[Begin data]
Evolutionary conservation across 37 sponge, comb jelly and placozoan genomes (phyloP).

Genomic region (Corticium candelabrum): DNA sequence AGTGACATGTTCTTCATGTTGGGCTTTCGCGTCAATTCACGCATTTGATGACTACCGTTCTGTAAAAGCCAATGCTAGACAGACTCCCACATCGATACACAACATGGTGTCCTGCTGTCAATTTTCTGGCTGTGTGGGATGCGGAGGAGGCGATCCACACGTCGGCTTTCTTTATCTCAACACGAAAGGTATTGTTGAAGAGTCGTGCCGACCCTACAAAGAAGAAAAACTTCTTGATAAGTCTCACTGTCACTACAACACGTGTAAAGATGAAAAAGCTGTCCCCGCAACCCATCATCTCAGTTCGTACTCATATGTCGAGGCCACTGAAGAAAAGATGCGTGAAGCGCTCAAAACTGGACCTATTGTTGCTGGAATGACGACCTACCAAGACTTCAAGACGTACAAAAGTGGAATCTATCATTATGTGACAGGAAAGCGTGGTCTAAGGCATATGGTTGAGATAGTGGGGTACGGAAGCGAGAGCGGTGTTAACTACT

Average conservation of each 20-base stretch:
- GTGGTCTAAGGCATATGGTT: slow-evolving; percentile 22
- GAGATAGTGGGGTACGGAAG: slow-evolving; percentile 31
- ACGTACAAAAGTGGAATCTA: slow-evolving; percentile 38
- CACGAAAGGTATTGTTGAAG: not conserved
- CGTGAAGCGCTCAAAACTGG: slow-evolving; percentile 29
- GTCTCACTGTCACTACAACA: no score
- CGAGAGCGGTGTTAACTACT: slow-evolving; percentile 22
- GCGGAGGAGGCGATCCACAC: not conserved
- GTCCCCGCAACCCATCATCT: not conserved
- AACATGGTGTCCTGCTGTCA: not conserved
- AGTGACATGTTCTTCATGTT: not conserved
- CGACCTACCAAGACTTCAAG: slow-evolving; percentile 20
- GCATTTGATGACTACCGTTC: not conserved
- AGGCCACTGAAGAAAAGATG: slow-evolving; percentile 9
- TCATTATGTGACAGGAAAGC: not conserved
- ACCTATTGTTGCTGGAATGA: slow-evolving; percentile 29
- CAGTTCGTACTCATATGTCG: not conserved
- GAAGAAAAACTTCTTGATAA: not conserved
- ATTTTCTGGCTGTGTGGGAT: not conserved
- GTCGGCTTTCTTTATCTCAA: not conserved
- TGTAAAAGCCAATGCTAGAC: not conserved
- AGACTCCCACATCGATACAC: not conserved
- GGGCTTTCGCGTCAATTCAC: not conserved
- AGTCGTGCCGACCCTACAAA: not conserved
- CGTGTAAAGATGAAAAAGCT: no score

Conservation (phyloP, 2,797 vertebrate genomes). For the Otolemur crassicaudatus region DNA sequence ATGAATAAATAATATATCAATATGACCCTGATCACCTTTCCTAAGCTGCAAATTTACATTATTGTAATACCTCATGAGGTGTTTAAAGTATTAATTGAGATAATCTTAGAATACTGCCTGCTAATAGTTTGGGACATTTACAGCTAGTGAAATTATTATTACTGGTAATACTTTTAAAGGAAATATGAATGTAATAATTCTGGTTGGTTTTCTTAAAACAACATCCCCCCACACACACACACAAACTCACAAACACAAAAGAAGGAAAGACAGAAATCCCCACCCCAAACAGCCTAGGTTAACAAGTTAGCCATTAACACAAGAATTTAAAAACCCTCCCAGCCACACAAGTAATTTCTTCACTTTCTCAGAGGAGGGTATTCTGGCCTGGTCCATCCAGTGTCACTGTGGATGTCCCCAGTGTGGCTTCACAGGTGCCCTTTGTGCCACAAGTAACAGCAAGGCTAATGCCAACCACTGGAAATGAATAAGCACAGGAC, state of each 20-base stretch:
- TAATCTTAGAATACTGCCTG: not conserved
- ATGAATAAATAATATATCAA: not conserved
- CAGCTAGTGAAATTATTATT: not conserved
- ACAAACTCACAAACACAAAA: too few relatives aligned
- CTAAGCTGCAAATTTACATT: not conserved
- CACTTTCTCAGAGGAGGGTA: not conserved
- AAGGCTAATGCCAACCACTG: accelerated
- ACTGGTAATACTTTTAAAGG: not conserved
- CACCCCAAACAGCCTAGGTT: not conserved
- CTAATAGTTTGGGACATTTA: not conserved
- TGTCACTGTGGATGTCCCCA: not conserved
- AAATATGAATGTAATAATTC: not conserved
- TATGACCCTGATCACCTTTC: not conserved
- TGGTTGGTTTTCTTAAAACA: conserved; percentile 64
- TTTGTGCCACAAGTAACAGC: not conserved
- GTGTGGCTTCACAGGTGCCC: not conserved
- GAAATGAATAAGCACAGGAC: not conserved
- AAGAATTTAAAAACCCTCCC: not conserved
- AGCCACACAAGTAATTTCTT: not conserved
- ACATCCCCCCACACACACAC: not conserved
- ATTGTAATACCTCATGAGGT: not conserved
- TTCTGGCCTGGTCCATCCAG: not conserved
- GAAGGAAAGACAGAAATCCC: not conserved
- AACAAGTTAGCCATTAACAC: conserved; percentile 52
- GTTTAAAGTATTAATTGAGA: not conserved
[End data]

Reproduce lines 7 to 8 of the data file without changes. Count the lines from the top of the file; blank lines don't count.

- CACGAAAGGTATTGTTGAAG: not conserved
- CGTGAAGCGCTCAAAACTGG: slow-evolving; percentile 29